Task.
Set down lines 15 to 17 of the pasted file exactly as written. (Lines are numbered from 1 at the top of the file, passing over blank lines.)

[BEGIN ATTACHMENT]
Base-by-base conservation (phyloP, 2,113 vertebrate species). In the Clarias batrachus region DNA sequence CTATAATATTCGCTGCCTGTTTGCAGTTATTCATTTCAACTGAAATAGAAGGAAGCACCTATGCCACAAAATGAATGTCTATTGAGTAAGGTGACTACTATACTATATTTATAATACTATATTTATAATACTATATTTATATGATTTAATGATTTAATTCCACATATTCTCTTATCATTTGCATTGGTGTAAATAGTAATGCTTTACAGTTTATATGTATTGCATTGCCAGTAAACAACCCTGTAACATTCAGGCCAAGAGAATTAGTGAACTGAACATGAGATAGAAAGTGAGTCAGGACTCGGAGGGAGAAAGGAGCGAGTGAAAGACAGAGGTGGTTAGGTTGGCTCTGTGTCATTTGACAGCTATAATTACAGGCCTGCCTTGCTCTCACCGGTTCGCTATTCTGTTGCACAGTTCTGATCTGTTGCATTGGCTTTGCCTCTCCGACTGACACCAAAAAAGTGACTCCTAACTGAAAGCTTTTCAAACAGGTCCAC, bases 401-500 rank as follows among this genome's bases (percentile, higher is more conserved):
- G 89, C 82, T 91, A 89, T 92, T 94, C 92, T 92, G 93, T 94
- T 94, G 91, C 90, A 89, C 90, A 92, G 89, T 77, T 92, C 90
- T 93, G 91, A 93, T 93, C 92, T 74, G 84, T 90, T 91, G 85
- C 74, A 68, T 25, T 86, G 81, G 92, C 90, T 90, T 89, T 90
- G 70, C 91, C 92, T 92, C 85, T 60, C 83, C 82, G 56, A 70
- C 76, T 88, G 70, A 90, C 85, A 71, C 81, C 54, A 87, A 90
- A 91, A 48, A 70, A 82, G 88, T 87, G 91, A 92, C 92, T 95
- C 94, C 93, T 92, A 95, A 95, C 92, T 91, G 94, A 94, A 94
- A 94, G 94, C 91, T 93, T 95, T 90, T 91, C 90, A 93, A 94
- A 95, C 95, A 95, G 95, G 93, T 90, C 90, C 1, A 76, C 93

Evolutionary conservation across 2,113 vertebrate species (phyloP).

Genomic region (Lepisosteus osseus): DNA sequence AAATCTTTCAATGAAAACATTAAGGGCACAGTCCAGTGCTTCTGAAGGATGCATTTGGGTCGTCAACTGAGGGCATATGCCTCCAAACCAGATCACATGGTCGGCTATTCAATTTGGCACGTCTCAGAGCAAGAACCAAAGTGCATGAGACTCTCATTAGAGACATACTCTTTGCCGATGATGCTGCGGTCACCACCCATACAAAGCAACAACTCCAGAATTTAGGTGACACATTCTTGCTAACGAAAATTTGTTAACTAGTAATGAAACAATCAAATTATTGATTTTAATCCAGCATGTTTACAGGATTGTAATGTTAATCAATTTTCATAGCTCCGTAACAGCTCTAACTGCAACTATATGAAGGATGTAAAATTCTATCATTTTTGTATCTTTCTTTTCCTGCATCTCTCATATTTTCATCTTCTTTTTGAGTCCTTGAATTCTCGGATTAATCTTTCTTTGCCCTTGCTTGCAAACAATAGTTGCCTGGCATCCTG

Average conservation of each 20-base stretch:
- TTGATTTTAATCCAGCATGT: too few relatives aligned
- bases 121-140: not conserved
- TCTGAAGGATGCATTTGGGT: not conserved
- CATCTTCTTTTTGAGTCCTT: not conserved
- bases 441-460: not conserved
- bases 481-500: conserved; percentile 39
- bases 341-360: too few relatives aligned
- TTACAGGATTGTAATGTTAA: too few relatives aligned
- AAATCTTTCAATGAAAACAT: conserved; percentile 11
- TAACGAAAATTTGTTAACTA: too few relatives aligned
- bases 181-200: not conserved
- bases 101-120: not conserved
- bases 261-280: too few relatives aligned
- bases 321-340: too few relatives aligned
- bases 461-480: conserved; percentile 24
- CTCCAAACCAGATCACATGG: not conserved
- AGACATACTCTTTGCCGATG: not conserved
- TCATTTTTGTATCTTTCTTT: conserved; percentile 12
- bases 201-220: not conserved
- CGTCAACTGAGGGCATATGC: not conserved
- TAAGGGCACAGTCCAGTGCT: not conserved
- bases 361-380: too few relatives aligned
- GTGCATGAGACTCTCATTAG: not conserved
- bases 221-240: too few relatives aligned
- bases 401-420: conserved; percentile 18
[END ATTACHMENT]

- TTGATTTTAATCCAGCATGT: too few relatives aligned
- bases 121-140: not conserved
- TCTGAAGGATGCATTTGGGT: not conserved